Massive MIMO Rocks Back to Wirelessone.news
Dark blue: Building actively: China Mobile, Softbank Japan, Bharti India,
Jio India, Vodafone India, Singtel, Globe Phillippines
Dark green: Announced: DT, FT/Orange, BT, Sprint USA, Qatar, Verizon USA, T-Mobile Netherlands,
Light green: Talking: Vodafone England, Vodafone Turkey,
Safaricom Kenya, Telekom South Africa
- Published: 13 October 2017 13 October 2017
Competition is fierce and spectrum is short, Reliance Jio spent $20B, built one of the best networks in the world, and gained 100M customers in the first year. Mukesh Ambani's aggressive plans for the 4G $20 (refundable) feature phone will probably add 100M more in the next year or so. Hundreds of millions of Indians are still on 2G. Ambani is ready to spend $B+ in subsidies to bring them to Jio 4G.
Giant Tata is closing their #4 mobile network, putting 10,000 out of work, writing off billions, and selling off cheaply to Bharti.. #5 Reliance Communications, Ambani's brother's company, is likely to follow. They couldn't compete in the price war. Vodafone and Idea, #2 & #3, are merging to stay alive
#1 Bharti's strategy in response includes a huge build of Massive MIMO, just announced. Danish Khan now reports the other two likely survivors, Jio and Vodafone/Idea, will also do Massive.
They are likely to move quickly and bring India ahead of China and, Japan, and the U.S. Ericsson is hoping for the contracts but for now Huawei and ZTE are in the lead.
More antennas, more cells/towers, and more spectrum are the primary tools for capacity. Every situation is different. CTOs have to decide the right combination. Traffic growth is slowing down - see Cisco - but is still substantial.
The short term strategy at nearly every carrier from Thailand to Kenya to the U.S. is moving to "Gig LTE." It has become a cheap upgrade on existing towers. (Customer throughput typically will be a quarter gig or less, not a gig ) That provides all most carriers need and more than they can sell. Beyond that:
Results vary with terrain, but on average the MIMO doubles capacity, spectrum doubles again, and the more efficient 256 QAM coding adds another quarter or so. That's a 5X improvement, enough to carry most to 2020-2022.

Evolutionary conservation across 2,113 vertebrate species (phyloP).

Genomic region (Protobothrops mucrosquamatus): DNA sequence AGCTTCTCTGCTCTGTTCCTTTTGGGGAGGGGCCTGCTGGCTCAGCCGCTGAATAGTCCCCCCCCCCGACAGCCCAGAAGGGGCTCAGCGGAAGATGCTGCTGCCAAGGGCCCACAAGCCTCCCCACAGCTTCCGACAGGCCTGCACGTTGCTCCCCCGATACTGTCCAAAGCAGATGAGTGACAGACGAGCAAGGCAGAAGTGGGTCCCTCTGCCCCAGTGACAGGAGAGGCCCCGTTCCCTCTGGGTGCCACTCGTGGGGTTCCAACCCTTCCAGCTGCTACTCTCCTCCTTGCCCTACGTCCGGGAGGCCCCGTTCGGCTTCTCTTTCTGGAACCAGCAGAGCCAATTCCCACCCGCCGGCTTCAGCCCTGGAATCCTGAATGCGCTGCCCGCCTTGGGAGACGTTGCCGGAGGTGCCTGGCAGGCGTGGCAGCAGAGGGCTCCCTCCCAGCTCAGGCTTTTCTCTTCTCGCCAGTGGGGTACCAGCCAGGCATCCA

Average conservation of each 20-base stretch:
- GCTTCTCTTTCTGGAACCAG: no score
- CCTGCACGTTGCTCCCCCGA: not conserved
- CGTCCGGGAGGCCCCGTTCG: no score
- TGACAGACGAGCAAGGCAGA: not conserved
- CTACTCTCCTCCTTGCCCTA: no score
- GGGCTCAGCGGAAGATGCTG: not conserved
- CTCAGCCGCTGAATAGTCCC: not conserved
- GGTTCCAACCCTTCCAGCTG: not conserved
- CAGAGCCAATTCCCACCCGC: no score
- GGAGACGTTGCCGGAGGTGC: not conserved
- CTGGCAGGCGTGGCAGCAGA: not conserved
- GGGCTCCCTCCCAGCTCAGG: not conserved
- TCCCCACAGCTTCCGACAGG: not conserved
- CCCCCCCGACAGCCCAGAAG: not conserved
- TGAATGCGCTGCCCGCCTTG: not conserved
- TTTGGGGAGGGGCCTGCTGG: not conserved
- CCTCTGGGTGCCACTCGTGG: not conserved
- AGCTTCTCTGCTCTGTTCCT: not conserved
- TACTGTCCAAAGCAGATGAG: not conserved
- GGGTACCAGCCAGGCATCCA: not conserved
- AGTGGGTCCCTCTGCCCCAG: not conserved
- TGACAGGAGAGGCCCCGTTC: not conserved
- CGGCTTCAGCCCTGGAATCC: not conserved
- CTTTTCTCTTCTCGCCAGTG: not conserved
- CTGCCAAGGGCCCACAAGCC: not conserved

If that's not enough, especially if spectrum is short, 64 antenna Massive MIMO is usually the cheapest way to do more. Only Verizon is moving fast on small cells; they want the competitive advantage of 5G high speeds
- Cells: Verizon is the only confirmed large 5G small cell deployment. It's very expensive.The technology is so new Verizon has to do pioneering engineering to make it work. Many other telcos are adding 4G small cells they will upgrade to 5G where they need capacity but the total number worldwide is relatively modest. Small cells can be efficiently targeted to where demand is greatest, Indian carriers have limited capital.
- Spectrum: It is actually in excess supply at most carriers, despite all the shortage talk. AT&T has 60 MHz free, enough to more than double capacity. India is the important exception. For historical reasons, it has relatively few towers. China, with about the same population, has about twice as many.
- Antennas: 64 antenna Massive MIMO is deploying by the thousands at China Mobile and Softbank Japan, traditional technology leaders. Both have spectrum above 2.5 GHz, ideal for today's TDD MM. So does Sprint, owned by Softbank. Most carriers use lower frequencies and need FDD spectrum. FDD Massive MIMO is about a year behind TDD and probably less efficient.
Spectrum for political reasons has been very short in India. The recent auctions helped a great deal, but the telcos chose not to buy the expensive 700 MHz band. Bharti has been adding towers furiously. Jio is rapidly raising coverage from 80+% to 95%. That's very expensive. A large small cell build would be costly.
Japan and China have shown Massive MIMO works so it is the natural choice for India.